Parental Trauma : Baby Mix-Up: A Struggle for New Bonding
Rosetta Kirks had learned what each cry meant during the first month she held, cooed over and cuddled the infant she thought was hers. And new mother Firdowsa Ahmed Maillet knew just how to cradle her baby to her bosom so that he would sleep peacefully.
Now, they must learn these things all over again--with different baby boys.
Kirks and Maillet were sent home with the wrong babies--each other’s baby--when they left the maternity ward at Kaiser Permanente Hospital in West Los Angeles last month. The mistake was revealed on March 10, after each mother had spent 26 days nurturing the other woman’s child.
Once the hospital had sorted out the mix-up, Rosetta was reunited with the real Nicholas, and Firdowsa with the real Wasim. Some of the anxiety and doubt was gone, but new anxieties and doubts have arisen as each mother struggles to welcome one baby while grieving for the other.
“When he (the first baby) cried, she would get up, no matter how tired or if she was in pain,” Firdowsa’s husband, Nicholas Maillet, said. “When he (Wasim) cries, she will hold him, but she is dreaming of the other one. The first love and the second love, it is not the same.”
Rosetta Kirks said her Nicholas, in his first few days home “just knew” that she was not the same mother he had been with.
“Every time I held him, he cried,” she said.
“He would cry and I’d have to give him right back up,” Kirks said. “He wouldn’t let me hold him. I couldn’t even hold my own baby. I didn’t feel too good about that. It kind of hurt.”
Firdowsa Maillet breast-fed the baby she thought was hers. Now, she finds that her Wasim, who was bottle-fed by Kirks, does not like being breast-fed. It is frustrating for her.
“When I try to breast-feed him, he cries. I am always reminded of the other baby. He used to sleep on my chest. This one won’t,” she said. “I am trying to know this baby, but I am confused.”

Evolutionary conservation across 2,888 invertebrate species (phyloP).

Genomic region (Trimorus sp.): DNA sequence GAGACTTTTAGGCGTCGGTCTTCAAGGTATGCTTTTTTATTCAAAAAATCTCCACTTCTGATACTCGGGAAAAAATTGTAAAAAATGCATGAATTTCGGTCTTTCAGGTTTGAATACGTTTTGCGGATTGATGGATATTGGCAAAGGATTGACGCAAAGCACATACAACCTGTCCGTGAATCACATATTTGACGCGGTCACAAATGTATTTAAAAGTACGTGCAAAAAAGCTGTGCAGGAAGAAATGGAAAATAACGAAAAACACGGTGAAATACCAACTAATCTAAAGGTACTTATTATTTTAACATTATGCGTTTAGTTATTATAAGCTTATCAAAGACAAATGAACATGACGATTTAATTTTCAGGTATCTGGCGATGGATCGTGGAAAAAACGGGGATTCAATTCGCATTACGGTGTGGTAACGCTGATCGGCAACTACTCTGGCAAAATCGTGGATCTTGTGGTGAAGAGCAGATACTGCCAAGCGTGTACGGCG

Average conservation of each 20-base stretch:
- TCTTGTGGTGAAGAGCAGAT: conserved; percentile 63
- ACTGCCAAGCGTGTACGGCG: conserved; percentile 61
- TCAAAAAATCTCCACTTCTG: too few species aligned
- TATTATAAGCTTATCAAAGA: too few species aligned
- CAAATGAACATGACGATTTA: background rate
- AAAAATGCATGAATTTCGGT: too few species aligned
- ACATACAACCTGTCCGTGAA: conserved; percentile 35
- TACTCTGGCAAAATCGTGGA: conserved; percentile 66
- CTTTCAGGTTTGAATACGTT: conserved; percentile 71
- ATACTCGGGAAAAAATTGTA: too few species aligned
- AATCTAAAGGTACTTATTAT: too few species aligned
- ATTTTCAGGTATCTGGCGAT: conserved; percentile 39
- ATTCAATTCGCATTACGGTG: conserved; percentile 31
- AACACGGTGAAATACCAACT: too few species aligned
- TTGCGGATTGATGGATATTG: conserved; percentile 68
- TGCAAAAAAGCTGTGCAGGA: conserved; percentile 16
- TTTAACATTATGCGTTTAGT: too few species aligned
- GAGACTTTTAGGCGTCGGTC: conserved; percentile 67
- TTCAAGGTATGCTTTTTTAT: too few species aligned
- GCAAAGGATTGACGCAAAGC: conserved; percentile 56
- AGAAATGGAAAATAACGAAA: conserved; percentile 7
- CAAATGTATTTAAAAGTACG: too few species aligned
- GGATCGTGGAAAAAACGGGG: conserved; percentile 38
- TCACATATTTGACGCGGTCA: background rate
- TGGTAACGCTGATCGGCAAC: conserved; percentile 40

The Maillet son’s name, Wasim, is Arabic for “handsome.”
Firdowsa and Nicholas Maillet are Ethiopian. They speak Amharic to each other, and some of their comments in an interview at their home were interpreted through a friend, Meshesha Biru, who is a legal assistant to the Maillets’ attorney.
Biru said the Islamic religion that the Maillets practice holds that if a woman breast-feeds a baby, that baby is her child forever.
“That’s the hardest part,” Biru said. “Even if the hospital tells her the baby is not from her womb, her religion tells her it is her son. They can tell her it was a switch, but it means little.”
Because such baby mix-ups are rare, there is no body of research on what the long-term effects may be. Most experts agree that the parents and, to a lesser degree, the babies will go through a difficult--but not impossible--readjustment.
The normal development of the babies will depend largely on how well their parents adapt, child psychiatrists and specialists say. If the parents love and accept the baby that they end up with, then the child should not suffer permanently.
“There is a jolt to the child but not a terribly significant one. The jolt is to the parent, and if the parents can see themselves through that, then the babies are fine,” said Dr. Michael Durfee, coordinator of the Child Abuse Prevention Program for the county’s Department of Health Services.
Feelings of anger, despair and confusion would be expected in this situation, the experts say. A woman enjoys the euphoria of having brought a new child into the world, then is traumatized when she is told the baby is not hers.
Learn to Understand Cries
“You are looking at that baby with such total awe and wonder, and it’s quite a thing to be told suddenly that all of this (emotion) was distributed in the wrong place,” said Dr. Jeree Pawl, director of the infant-parent program at UC San Francisco.
In their initial weeks, during what amounts to near-round-the-clock care, experts say new parents begin to figure out what their baby’s cries mean, how to soothe the child, and how he or she likes to be held.
Much of what is called “bonding,” experts say, is nonverbal. It is the forming of an attachment based on smells, tone of voice, body rhythms, touch. It comes at feeding and bath time, or when diapers are changed.
Even in just one month, the baby becomes accustomed to his mother or father based on these nonverbal, often instinctual signals.
To a baby, “adults aren’t interchangeable. Even by one month, the baby is going to recognize the person caring for him,” Pawl said. “They’ll know something is different.”
Kirks described her efforts to start over. She said she must buy new baby clothes because the other baby was smaller. And she must divine what her baby wants when he cries.
“I had learned his (the first baby’s) ways, what he wanted when he cried. When he was wet. When he was hungry. When he just wanted someone to pay him some attention,” Kirks said.
“Now we have to learn this baby’s cries,” she said. Nicholas, dressed in a striped jumpsuit and white shoes with bells, sucked on a bottle as his mother spoke.
Album of Memories